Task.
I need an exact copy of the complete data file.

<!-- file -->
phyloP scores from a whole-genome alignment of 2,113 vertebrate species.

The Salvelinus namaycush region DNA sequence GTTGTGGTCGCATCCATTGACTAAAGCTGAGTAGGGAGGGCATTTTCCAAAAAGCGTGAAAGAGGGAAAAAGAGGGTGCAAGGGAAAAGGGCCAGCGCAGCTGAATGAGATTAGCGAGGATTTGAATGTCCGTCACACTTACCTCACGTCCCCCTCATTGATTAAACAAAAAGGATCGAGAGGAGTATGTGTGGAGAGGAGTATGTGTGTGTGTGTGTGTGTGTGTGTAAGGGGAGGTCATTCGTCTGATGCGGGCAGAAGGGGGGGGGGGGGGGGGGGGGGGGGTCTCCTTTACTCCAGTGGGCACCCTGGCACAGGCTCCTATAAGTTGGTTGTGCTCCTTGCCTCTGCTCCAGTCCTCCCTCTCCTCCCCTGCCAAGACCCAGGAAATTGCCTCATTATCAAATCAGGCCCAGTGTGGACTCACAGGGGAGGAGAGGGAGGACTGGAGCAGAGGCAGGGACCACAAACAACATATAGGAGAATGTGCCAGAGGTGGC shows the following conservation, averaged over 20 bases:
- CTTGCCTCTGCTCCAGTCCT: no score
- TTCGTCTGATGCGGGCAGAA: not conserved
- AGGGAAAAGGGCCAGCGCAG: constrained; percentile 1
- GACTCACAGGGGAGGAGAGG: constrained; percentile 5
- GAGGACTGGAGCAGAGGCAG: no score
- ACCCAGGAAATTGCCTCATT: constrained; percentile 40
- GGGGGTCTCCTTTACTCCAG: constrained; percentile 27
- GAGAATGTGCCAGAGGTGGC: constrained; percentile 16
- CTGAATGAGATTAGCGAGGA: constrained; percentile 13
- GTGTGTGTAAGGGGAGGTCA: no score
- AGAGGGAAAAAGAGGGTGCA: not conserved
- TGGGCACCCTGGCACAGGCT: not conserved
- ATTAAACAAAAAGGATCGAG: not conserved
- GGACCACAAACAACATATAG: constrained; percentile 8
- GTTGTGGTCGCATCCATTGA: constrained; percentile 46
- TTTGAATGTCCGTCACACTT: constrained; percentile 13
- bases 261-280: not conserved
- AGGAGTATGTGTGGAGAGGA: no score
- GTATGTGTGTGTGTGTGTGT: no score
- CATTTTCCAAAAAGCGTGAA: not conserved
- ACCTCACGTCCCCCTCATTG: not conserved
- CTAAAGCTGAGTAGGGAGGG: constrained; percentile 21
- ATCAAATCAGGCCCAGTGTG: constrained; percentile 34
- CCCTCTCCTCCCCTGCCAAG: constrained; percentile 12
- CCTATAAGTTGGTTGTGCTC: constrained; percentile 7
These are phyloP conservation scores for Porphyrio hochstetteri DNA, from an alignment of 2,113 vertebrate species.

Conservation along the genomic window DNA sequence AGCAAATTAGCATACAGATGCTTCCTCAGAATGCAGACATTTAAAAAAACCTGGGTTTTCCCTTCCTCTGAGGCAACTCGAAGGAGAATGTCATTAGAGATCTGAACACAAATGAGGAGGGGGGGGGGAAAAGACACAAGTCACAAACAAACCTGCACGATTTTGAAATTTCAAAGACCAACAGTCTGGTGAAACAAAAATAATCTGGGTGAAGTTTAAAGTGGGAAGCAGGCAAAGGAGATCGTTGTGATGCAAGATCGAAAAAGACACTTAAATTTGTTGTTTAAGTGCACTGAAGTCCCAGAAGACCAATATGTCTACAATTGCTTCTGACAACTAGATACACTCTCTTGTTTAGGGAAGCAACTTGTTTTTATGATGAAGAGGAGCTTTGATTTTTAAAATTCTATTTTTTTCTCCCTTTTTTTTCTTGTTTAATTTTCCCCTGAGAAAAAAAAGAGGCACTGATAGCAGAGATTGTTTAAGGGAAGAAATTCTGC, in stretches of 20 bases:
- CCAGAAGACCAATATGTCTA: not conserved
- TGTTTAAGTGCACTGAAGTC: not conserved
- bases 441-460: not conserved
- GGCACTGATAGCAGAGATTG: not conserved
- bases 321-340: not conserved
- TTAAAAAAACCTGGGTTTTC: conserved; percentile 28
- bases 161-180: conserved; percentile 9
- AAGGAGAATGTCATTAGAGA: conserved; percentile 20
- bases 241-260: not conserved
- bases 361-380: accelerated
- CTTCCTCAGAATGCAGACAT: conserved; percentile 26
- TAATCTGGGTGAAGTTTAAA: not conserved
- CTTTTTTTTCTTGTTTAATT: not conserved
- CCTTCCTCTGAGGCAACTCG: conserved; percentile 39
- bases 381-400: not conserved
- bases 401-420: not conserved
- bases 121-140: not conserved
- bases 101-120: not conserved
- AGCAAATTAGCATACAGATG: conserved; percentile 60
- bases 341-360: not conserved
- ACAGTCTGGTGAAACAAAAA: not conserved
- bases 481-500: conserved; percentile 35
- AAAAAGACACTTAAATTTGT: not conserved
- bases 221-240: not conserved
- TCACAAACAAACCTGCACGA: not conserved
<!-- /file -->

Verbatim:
phyloP scores from a whole-genome alignment of 2,113 vertebrate species.

The Salvelinus namaycush region DNA sequence GTTGTGGTCGCATCCATTGACTAAAGCTGAGTAGGGAGGGCATTTTCCAAAAAGCGTGAAAGAGGGAAAAAGAGGGTGCAAGGGAAAAGGGCCAGCGCAGCTGAATGAGATTAGCGAGGATTTGAATGTCCGTCACACTTACCTCACGTCCCCCTCATTGATTAAACAAAAAGGATCGAGAGGAGTATGTGTGGAGAGGAGTATGTGTGTGTGTGTGTGTGTGTGTGTAAGGGGAGGTCATTCGTCTGATGCGGGCAGAAGGGGGGGGGGGGGGGGGGGGGGGGGTCTCCTTTACTCCAGTGGGCACCCTGGCACAGGCTCCTATAAGTTGGTTGTGCTCCTTGCCTCTGCTCCAGTCCTCCCTCTCCTCCCCTGCCAAGACCCAGGAAATTGCCTCATTATCAAATCAGGCCCAGTGTGGACTCACAGGGGAGGAGAGGGAGGACTGGAGCAGAGGCAGGGACCACAAACAACATATAGGAGAATGTGCCAGAGGTGGC shows the following conservation, averaged over 20 bases:
- CTTGCCTCTGCTCCAGTCCT: no score
- TTCGTCTGATGCGGGCAGAA: not conserved
- AGGGAAAAGGGCCAGCGCAG: constrained; percentile 1
- GACTCACAGGGGAGGAGAGG: constrained; percentile 5
- GAGGACTGGAGCAGAGGCAG: no score
- ACCCAGGAAATTGCCTCATT: constrained; percentile 40
- GGGGGTCTCCTTTACTCCAG: constrained; percentile 27
- GAGAATGTGCCAGAGGTGGC: constrained; percentile 16
- CTGAATGAGATTAGCGAGGA: constrained; percentile 13
- GTGTGTGTAAGGGGAGGTCA: no score
- AGAGGGAAAAAGAGGGTGCA: not conserved
- TGGGCACCCTGGCACAGGCT: not conserved
- ATTAAACAAAAAGGATCGAG: not conserved
- GGACCACAAACAACATATAG: constrained; percentile 8
- GTTGTGGTCGCATCCATTGA: constrained; percentile 46
- TTTGAATGTCCGTCACACTT: constrained; percentile 13
- bases 261-280: not conserved
- AGGAGTATGTGTGGAGAGGA: no score
- GTATGTGTGTGTGTGTGTGT: no score
- CATTTTCCAAAAAGCGTGAA: not conserved
- ACCTCACGTCCCCCTCATTG: not conserved
- CTAAAGCTGAGTAGGGAGGG: constrained; percentile 21
- ATCAAATCAGGCCCAGTGTG: constrained; percentile 34
- CCCTCTCCTCCCCTGCCAAG: constrained; percentile 12
- CCTATAAGTTGGTTGTGCTC: constrained; percentile 7
These are phyloP conservation scores for Porphyrio hochstetteri DNA, from an alignment of 2,113 vertebrate species.

Conservation along the genomic window DNA sequence AGCAAATTAGCATACAGATGCTTCCTCAGAATGCAGACATTTAAAAAAACCTGGGTTTTCCCTTCCTCTGAGGCAACTCGAAGGAGAATGTCATTAGAGATCTGAACACAAATGAGGAGGGGGGGGGGAAAAGACACAAGTCACAAACAAACCTGCACGATTTTGAAATTTCAAAGACCAACAGTCTGGTGAAACAAAAATAATCTGGGTGAAGTTTAAAGTGGGAAGCAGGCAAAGGAGATCGTTGTGATGCAAGATCGAAAAAGACACTTAAATTTGTTGTTTAAGTGCACTGAAGTCCCAGAAGACCAATATGTCTACAATTGCTTCTGACAACTAGATACACTCTCTTGTTTAGGGAAGCAACTTGTTTTTATGATGAAGAGGAGCTTTGATTTTTAAAATTCTATTTTTTTCTCCCTTTTTTTTCTTGTTTAATTTTCCCCTGAGAAAAAAAAGAGGCACTGATAGCAGAGATTGTTTAAGGGAAGAAATTCTGC, in stretches of 20 bases:
- CCAGAAGACCAATATGTCTA: not conserved
- TGTTTAAGTGCACTGAAGTC: not conserved
- bases 441-460: not conserved
- GGCACTGATAGCAGAGATTG: not conserved
- bases 321-340: not conserved
- TTAAAAAAACCTGGGTTTTC: conserved; percentile 28
- bases 161-180: conserved; percentile 9
- AAGGAGAATGTCATTAGAGA: conserved; percentile 20
- bases 241-260: not conserved
- bases 361-380: accelerated
- CTTCCTCAGAATGCAGACAT: conserved; percentile 26
- TAATCTGGGTGAAGTTTAAA: not conserved
- CTTTTTTTTCTTGTTTAATT: not conserved
- CCTTCCTCTGAGGCAACTCG: conserved; percentile 39
- bases 381-400: not conserved
- bases 401-420: not conserved
- bases 121-140: not conserved
- bases 101-120: not conserved
- AGCAAATTAGCATACAGATG: conserved; percentile 60
- bases 341-360: not conserved
- ACAGTCTGGTGAAACAAAAA: not conserved
- bases 481-500: conserved; percentile 35
- AAAAAGACACTTAAATTTGT: not conserved
- bases 221-240: not conserved
- TCACAAACAAACCTGCACGA: not conserved